HIV/AIDS patients want more sensitization on new Septrin policy

By Vivian Agaba

Florence Namuli, 40, hailing from Kiboga district says she has been on ARVs since 2007, which she was taking alongside Septrin and had no problem until she was taken off Septrin.

Patients 350x210

Some patients living with HIV/AIDS have asked the Ministry of Health and other partners to sensitize them on the new Septrin policy, saying many people especially in rural areas lack information regarding the policy and continue thronging health facilities demanding for the drug.

Chris Okwir, community linkage facilitator, Amach health Centre IV in Lira district said since March this year, they have not had Septrin in some health facilities and clients were threatening to demonstrate so that government can listen to their concerns

"Many clients are not well sensitized about this policy; they do not know who should be stayed on septrin and who should not. This is causing confusion and tension among patients. The ministry needs to come out and educate people about this policy,"Okwi said.

Florence Namuli, 40, hailing from Kiboga district says she has been on ARVs since 2007, which she was taking alongside Septrin and had no problem until she was taken off Septrin.

"When I was taking ARVs and Septrin, I was healthy and happy, but since I stopped taking Septrin this year, I'm getting co-infections such as  cough, malaria, joint and chest pain, and many times, I feel weak especially early in the morning, yet I'm virally suppressed, I do not know what is causing the cough and pain," she said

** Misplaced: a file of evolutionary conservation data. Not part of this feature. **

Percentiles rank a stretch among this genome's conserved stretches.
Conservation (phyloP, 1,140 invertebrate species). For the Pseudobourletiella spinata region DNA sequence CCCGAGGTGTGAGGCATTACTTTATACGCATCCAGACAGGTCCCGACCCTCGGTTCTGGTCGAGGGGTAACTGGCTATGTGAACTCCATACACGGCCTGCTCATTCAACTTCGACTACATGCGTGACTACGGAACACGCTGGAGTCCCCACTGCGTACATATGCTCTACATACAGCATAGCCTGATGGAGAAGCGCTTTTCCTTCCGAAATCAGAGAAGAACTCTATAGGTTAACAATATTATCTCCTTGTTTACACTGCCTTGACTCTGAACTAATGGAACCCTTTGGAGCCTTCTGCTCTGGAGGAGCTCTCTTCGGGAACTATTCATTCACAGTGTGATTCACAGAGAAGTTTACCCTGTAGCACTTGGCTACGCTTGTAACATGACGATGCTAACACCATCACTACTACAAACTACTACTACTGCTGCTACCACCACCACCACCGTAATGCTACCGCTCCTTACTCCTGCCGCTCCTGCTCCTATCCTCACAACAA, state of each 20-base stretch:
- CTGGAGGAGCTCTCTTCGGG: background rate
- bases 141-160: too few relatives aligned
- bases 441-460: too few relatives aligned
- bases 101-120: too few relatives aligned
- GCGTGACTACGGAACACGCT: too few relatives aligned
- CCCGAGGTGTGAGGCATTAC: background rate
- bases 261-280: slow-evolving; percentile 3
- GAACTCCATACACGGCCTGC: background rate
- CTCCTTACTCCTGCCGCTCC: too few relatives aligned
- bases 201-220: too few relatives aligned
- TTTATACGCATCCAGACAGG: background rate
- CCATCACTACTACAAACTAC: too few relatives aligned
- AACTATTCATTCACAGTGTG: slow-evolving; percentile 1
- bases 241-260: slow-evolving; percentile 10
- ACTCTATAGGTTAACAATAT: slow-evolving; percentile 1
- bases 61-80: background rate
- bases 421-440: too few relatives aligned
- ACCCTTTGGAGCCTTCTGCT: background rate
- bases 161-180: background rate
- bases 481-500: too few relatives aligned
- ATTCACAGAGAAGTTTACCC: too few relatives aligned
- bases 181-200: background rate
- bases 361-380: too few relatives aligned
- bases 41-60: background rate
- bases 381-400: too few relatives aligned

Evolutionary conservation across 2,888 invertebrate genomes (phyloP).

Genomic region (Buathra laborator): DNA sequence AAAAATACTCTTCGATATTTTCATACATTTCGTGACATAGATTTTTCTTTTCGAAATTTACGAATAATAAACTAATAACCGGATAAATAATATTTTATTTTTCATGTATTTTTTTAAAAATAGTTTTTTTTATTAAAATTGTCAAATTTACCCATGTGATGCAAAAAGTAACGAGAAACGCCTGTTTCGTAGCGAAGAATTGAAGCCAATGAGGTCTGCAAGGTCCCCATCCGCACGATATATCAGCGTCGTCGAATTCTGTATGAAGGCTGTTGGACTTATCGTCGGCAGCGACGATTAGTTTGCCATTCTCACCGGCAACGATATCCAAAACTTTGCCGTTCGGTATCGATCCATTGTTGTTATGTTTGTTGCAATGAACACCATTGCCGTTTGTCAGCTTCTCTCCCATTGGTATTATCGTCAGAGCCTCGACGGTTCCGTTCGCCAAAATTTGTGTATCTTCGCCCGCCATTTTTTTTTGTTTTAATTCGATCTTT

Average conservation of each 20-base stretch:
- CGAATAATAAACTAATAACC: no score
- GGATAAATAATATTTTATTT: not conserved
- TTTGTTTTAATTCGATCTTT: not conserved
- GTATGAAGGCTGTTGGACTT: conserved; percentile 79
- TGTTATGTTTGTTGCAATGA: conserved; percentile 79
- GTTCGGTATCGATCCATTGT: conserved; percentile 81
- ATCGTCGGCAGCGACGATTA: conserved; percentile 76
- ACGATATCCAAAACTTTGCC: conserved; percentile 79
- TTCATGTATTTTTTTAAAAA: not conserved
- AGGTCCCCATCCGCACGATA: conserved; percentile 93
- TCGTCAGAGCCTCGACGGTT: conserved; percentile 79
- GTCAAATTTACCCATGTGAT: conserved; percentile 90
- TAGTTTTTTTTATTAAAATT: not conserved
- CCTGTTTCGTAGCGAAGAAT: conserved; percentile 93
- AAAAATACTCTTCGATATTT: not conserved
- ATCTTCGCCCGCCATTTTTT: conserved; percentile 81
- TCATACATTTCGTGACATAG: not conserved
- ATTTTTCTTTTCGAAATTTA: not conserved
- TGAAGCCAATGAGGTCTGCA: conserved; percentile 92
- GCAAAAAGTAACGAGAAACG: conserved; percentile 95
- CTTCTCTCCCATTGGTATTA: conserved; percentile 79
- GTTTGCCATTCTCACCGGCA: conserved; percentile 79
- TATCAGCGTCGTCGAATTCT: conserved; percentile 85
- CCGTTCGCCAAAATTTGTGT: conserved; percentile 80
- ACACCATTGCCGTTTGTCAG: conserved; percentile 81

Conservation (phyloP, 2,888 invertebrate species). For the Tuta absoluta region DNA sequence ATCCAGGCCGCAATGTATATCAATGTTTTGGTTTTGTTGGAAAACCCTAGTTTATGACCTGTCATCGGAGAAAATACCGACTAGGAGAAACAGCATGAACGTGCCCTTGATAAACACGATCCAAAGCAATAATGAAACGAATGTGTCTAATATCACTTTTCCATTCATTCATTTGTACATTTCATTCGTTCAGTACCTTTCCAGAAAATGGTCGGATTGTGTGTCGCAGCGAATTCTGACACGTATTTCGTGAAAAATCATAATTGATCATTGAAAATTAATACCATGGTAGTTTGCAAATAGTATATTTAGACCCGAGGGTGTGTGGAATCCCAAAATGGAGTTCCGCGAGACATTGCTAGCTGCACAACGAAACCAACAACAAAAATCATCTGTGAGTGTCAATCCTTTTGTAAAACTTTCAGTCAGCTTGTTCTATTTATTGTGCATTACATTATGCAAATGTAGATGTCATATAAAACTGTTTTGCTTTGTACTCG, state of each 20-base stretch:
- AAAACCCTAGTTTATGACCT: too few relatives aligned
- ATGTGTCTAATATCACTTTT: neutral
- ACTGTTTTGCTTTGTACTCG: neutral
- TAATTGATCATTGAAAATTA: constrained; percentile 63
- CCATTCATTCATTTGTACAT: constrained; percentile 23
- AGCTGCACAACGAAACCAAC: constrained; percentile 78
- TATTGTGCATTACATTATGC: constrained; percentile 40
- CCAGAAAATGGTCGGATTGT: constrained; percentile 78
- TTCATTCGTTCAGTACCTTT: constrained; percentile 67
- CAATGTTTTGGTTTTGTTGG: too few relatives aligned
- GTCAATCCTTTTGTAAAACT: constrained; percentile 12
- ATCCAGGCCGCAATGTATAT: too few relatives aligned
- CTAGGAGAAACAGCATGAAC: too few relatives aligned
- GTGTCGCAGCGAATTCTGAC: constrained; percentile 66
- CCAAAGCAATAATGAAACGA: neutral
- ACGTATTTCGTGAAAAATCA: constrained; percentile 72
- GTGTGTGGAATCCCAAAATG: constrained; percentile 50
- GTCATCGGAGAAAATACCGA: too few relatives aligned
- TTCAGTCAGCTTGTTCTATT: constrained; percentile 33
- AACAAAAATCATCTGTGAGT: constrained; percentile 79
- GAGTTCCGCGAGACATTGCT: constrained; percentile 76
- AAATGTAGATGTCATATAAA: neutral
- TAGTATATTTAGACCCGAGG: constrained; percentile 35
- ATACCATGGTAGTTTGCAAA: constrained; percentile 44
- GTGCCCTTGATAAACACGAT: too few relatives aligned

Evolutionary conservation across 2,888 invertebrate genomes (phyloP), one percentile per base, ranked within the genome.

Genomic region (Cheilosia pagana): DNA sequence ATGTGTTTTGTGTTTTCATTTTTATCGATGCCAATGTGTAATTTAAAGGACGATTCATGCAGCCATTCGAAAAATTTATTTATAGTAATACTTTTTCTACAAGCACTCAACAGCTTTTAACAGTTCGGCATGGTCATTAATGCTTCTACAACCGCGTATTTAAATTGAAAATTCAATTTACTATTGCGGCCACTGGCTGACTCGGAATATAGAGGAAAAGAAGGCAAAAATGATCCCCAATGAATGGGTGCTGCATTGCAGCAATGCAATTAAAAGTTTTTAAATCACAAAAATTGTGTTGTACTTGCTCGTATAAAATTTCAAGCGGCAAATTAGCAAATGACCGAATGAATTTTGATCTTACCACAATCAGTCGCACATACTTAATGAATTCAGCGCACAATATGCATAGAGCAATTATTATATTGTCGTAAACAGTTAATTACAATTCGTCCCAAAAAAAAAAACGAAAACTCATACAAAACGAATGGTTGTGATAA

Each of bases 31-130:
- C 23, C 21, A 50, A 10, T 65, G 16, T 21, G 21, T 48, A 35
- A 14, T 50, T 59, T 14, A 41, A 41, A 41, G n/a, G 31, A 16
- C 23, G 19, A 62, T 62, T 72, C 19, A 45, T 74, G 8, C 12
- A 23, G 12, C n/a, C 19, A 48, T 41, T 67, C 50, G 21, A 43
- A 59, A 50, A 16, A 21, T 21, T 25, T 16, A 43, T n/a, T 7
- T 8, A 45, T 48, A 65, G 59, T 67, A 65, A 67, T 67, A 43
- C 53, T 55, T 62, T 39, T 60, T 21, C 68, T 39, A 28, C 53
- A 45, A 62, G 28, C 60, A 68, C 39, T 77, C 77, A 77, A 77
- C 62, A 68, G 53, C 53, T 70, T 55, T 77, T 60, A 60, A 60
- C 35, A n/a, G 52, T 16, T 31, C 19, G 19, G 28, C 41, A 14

Adding: "I have two children aged three and nine years, I still want to be alive and care for them. Government should enroll me back to the drug.  Also, many people in the district do not understand this policy and more sensitization is needed.

Lawrence Kivumbi, a volunteer at Lwamata health Centre III Kiboga district said since March, there has not been Septrin at the facility, and has resorted to buying for himself.

Just like Namuli, Kivumbi who has been on treatment (ARVs and Septrin) for the last 11 years said he had not suffered from any co-infections and is afraid that by stopping to take Septrin, he may get co-infections.

"I can afford to buy a doze of sh6000 per month which contains 30 tablets, for 30 days. But how many people in rural areas can afford this," Kivumbi noted.

They were sharing their concerns during a meeting held at Imperial Royale Hotel in Kampala this week.

The meeting was organised by Coalition for Health Promotion and Social Development (HEPS-Uganda) in conjunction with Centre for Health, Human Rights and Development (CEHURD).  

The meeting aimed at discussing the problem of stock out of essential medicines and commodities in health facilities across the country.

Edmond Acheka, assistant district health officer, Lira district pointed out that when it comes to commodities such as ARVS, test kits, anti-Tuberculosis medicines, they have enough and patients can easily access them.

However, he said the problem is still with family planning commodities. "Despite ordering from National Medical Stores (NMS), we take long to receive them, and this means some women may be getting pregnant when they do not want to," he says  

The policy

In September this year, the Ministry of health released new guidelines on stopping the taking of Septrin as a complementary drug that fights opportunistic infections such as pneumonia, malaria, and diarrhoea.

According to the head of the HIV/AIDS programme at Ministry of Health, Dr Joshua Musinguzi, guidelines followed a recent research by scientists from both the ministry and the Uganda Virus Research Institute (UVRI) which came up with evidence that the drug is useless among people who are virally suppressed and stable on drugs.

According to the guidelines, people that could take or continue with Septrin are HIV patients newly enrolled on treatment, pregnant women and infected children below 15-years, but those above 15, not pregnant and have been on ARVs for many year, virally suppressed were stopped.